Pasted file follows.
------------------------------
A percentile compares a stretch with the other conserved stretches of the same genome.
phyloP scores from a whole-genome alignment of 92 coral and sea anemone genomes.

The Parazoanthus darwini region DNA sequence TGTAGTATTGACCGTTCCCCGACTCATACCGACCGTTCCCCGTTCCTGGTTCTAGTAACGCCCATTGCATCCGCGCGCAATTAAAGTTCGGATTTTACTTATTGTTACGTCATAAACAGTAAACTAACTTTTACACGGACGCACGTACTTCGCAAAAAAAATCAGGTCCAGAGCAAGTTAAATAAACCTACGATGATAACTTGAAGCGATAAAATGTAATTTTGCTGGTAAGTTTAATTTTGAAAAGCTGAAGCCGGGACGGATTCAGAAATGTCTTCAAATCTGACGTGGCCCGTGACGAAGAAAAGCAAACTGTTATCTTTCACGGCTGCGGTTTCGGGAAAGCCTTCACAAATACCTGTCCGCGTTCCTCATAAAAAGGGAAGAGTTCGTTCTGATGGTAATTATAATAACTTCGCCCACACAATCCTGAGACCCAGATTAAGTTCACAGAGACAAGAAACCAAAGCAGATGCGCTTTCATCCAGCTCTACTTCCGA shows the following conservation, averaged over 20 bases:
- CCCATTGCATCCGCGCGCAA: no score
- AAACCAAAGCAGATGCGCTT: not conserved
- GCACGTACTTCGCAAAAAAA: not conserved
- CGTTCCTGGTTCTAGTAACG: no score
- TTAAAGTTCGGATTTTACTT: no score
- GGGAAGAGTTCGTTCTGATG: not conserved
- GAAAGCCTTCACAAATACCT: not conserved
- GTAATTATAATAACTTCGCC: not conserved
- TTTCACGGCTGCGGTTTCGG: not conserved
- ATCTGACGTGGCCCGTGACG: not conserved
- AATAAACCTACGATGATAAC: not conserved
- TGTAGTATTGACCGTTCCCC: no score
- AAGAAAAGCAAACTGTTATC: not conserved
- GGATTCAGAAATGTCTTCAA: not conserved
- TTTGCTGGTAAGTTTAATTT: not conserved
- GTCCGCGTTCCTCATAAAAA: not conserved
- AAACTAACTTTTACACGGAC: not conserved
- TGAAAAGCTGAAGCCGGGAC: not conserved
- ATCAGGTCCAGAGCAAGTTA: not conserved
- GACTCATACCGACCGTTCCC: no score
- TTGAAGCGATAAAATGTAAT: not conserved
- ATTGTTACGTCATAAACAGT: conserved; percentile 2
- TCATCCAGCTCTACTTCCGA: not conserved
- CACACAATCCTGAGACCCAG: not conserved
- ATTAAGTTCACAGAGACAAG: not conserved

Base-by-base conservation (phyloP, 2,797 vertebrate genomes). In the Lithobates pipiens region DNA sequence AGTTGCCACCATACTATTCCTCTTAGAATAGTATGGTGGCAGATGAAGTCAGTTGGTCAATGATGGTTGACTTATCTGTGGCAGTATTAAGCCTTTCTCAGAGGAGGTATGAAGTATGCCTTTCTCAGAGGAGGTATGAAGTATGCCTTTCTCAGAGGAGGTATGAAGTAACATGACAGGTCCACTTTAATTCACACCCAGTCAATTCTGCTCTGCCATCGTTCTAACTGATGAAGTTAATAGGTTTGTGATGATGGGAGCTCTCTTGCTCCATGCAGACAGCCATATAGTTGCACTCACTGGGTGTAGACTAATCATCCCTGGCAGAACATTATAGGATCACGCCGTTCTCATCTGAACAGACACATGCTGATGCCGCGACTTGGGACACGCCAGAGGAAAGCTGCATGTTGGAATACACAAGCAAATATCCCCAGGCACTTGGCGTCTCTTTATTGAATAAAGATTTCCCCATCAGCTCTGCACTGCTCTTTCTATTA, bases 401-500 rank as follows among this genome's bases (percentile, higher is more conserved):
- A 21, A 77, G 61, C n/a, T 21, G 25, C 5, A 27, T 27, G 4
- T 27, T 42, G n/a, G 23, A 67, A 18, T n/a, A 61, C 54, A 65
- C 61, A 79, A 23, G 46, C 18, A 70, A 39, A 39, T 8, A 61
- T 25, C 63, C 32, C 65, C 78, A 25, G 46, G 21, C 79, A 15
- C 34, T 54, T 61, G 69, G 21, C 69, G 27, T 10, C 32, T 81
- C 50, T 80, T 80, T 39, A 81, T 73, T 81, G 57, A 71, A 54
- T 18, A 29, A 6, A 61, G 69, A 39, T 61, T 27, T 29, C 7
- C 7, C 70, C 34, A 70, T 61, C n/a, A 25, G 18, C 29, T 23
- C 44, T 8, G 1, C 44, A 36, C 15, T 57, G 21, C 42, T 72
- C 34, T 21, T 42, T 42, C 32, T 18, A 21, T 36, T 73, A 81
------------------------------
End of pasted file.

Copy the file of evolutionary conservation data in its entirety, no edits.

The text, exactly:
A percentile compares a stretch with the other conserved stretches of the same genome.
phyloP scores from a whole-genome alignment of 92 coral and sea anemone genomes.

The Parazoanthus darwini region DNA sequence TGTAGTATTGACCGTTCCCCGACTCATACCGACCGTTCCCCGTTCCTGGTTCTAGTAACGCCCATTGCATCCGCGCGCAATTAAAGTTCGGATTTTACTTATTGTTACGTCATAAACAGTAAACTAACTTTTACACGGACGCACGTACTTCGCAAAAAAAATCAGGTCCAGAGCAAGTTAAATAAACCTACGATGATAACTTGAAGCGATAAAATGTAATTTTGCTGGTAAGTTTAATTTTGAAAAGCTGAAGCCGGGACGGATTCAGAAATGTCTTCAAATCTGACGTGGCCCGTGACGAAGAAAAGCAAACTGTTATCTTTCACGGCTGCGGTTTCGGGAAAGCCTTCACAAATACCTGTCCGCGTTCCTCATAAAAAGGGAAGAGTTCGTTCTGATGGTAATTATAATAACTTCGCCCACACAATCCTGAGACCCAGATTAAGTTCACAGAGACAAGAAACCAAAGCAGATGCGCTTTCATCCAGCTCTACTTCCGA shows the following conservation, averaged over 20 bases:
- CCCATTGCATCCGCGCGCAA: no score
- AAACCAAAGCAGATGCGCTT: not conserved
- GCACGTACTTCGCAAAAAAA: not conserved
- CGTTCCTGGTTCTAGTAACG: no score
- TTAAAGTTCGGATTTTACTT: no score
- GGGAAGAGTTCGTTCTGATG: not conserved
- GAAAGCCTTCACAAATACCT: not conserved
- GTAATTATAATAACTTCGCC: not conserved
- TTTCACGGCTGCGGTTTCGG: not conserved
- ATCTGACGTGGCCCGTGACG: not conserved
- AATAAACCTACGATGATAAC: not conserved
- TGTAGTATTGACCGTTCCCC: no score
- AAGAAAAGCAAACTGTTATC: not conserved
- GGATTCAGAAATGTCTTCAA: not conserved
- TTTGCTGGTAAGTTTAATTT: not conserved
- GTCCGCGTTCCTCATAAAAA: not conserved
- AAACTAACTTTTACACGGAC: not conserved
- TGAAAAGCTGAAGCCGGGAC: not conserved
- ATCAGGTCCAGAGCAAGTTA: not conserved
- GACTCATACCGACCGTTCCC: no score
- TTGAAGCGATAAAATGTAAT: not conserved
- ATTGTTACGTCATAAACAGT: conserved; percentile 2
- TCATCCAGCTCTACTTCCGA: not conserved
- CACACAATCCTGAGACCCAG: not conserved
- ATTAAGTTCACAGAGACAAG: not conserved

Base-by-base conservation (phyloP, 2,797 vertebrate genomes). In the Lithobates pipiens region DNA sequence AGTTGCCACCATACTATTCCTCTTAGAATAGTATGGTGGCAGATGAAGTCAGTTGGTCAATGATGGTTGACTTATCTGTGGCAGTATTAAGCCTTTCTCAGAGGAGGTATGAAGTATGCCTTTCTCAGAGGAGGTATGAAGTATGCCTTTCTCAGAGGAGGTATGAAGTAACATGACAGGTCCACTTTAATTCACACCCAGTCAATTCTGCTCTGCCATCGTTCTAACTGATGAAGTTAATAGGTTTGTGATGATGGGAGCTCTCTTGCTCCATGCAGACAGCCATATAGTTGCACTCACTGGGTGTAGACTAATCATCCCTGGCAGAACATTATAGGATCACGCCGTTCTCATCTGAACAGACACATGCTGATGCCGCGACTTGGGACACGCCAGAGGAAAGCTGCATGTTGGAATACACAAGCAAATATCCCCAGGCACTTGGCGTCTCTTTATTGAATAAAGATTTCCCCATCAGCTCTGCACTGCTCTTTCTATTA, bases 401-500 rank as follows among this genome's bases (percentile, higher is more conserved):
- A 21, A 77, G 61, C n/a, T 21, G 25, C 5, A 27, T 27, G 4
- T 27, T 42, G n/a, G 23, A 67, A 18, T n/a, A 61, C 54, A 65
- C 61, A 79, A 23, G 46, C 18, A 70, A 39, A 39, T 8, A 61
- T 25, C 63, C 32, C 65, C 78, A 25, G 46, G 21, C 79, A 15
- C 34, T 54, T 61, G 69, G 21, C 69, G 27, T 10, C 32, T 81
- C 50, T 80, T 80, T 39, A 81, T 73, T 81, G 57, A 71, A 54
- T 18, A 29, A 6, A 61, G 69, A 39, T 61, T 27, T 29, C 7
- C 7, C 70, C 34, A 70, T 61, C n/a, A 25, G 18, C 29, T 23
- C 44, T 8, G 1, C 44, A 36, C 15, T 57, G 21, C 42, T 72
- C 34, T 21, T 42, T 42, C 32, T 18, A 21, T 36, T 73, A 81